Specializing in Our Veterans

In June 2017, Contra Costa Superior Court was awarded a three-year grant of $368,000 through the Judicial Council’s Innovations Grant Program to implement a specialty Veterans Treatment Court in Contra Costa County.In June 2017, Contra Costa Superior Court was awarded a three-year grant of $368,000 through the Judicial Council’s Innovations Grant Program to implement a specialty Veterans Treatment Court in Contra Costa County.

A Veterans Treatment Court is a collaborative court intended to serve veterans who are involved with the justice system and whose court cases are affected by issues such as sexual trauma, traumatic brain injury, post-traumatic stress disorder, substance abuse, or mental health problems relating to service in the United States military. The goal of this specialty court is to help participants avoid recidivism by addressing the root causes of their behaviors and reintegrating them into their communities with support.

These courts promote treatment, sobriety, recovery, and stability through a coordinated response involving cooperation and collaboration with the District Attorney’s Office, Criminal Defense, the Probation Department, the county Veterans Service Office, the California Department of Veterans Affairs (CDVA), healthcare networks, employment and housing agencies, community based organizations, volunteer mentors who are also veterans, and family support organizations.

Services provided in the Veterans Treatment Court include one-on-one judicial supervision, group evaluation by the collaborative team, probation supervision, employment and housing assistance, treatment and medication monitoring, counseling and mentoring. A Veterans Treatment Court can help veterans involved in the criminal justice system reclaim their lives and repair the collateral damage to their families caused by their service connected sexual trauma, traumatic brain injury, post-traumatic stress disorder, substance abuse, or other mental health problems.In various jurisdictions throughout the country, Veterans Treatment Courts have been shown to:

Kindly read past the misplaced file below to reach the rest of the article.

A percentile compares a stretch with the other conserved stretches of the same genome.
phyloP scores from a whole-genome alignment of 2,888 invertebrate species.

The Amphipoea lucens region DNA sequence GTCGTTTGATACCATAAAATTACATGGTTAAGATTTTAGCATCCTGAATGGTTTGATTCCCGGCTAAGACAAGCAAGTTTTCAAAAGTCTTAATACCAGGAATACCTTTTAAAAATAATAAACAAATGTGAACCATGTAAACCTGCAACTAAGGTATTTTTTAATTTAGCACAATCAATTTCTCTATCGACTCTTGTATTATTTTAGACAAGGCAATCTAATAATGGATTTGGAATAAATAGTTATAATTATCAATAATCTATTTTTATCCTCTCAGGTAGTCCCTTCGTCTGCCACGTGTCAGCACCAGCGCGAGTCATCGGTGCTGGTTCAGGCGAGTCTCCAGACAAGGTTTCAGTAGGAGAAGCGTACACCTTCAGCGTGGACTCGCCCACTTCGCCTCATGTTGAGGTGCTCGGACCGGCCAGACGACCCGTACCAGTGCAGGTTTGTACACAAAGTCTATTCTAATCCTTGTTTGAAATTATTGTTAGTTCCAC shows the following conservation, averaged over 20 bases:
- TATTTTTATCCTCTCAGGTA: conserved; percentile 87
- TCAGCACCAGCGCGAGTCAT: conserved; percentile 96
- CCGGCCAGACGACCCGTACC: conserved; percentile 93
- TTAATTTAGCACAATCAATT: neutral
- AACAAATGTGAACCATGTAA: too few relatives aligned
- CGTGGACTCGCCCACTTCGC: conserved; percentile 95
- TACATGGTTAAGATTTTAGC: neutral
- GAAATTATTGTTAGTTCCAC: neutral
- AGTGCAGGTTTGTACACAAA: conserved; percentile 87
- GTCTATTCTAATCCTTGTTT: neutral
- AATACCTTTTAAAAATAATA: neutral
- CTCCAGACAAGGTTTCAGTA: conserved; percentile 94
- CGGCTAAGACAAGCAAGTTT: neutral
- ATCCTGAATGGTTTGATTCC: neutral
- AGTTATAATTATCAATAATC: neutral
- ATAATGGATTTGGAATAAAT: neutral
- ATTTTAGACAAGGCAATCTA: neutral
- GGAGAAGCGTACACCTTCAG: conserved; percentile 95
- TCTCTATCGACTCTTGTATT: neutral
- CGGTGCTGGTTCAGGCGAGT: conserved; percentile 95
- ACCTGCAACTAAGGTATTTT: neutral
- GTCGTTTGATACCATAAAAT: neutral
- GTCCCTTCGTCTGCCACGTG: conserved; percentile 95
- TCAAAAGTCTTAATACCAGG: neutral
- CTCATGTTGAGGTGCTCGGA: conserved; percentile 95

• Reduce recidivism
  • Increase participant sobriety
  • Increase compliance with court-ordered treatment and other conditions
  • Improve access to VA benefits and services
  • Foster improved family relationships and social support connections for veterans
  • Improve life stability

The Court, in partnership with our court’s justice partners, the U. S. Department of Veterans Affairs, the Contra Costa County Veterans Services Office, and the County Behavioral Health Division, joined to form a Veterans Treatment Advisory Committee. Working together, program conditions, program referral guidelines, program policies and procedures, and a participant handbook were created in less than 45 days. Eight veterans were on calendar in Department 31 for the first court session on August 12th of this year. On September 7th, the number of veteran’s cases on calendar had grown to 23. Prior to the calendar being called, there is a meeting to discuss a veteran’s suitability for the program, their entry into, and progress, in the program.

One unique feature of this program is that each veteran who is accepted into the program, is assigned a veteran mentor. The mentor provides outside support for a struggling veteran and helps to make sure he or she attends the required court sessions, job interviews, probation meetings, and other requirements of the program. In addition, the veteran mentor makes himself or herself available 24 hours a day, seven days per week, as support for the veteran.

The Court will be keeping data on how Contra Costa’s participants progress through the program, which is a minimum of 18 months in duration, working closely with the Judicial Council to meet the goals of this program. This type of specialty court has already demonstrated great success in other Superior Courts in California, such as Sacramento, Santa Clara, Solano, San Mateo and Orange.

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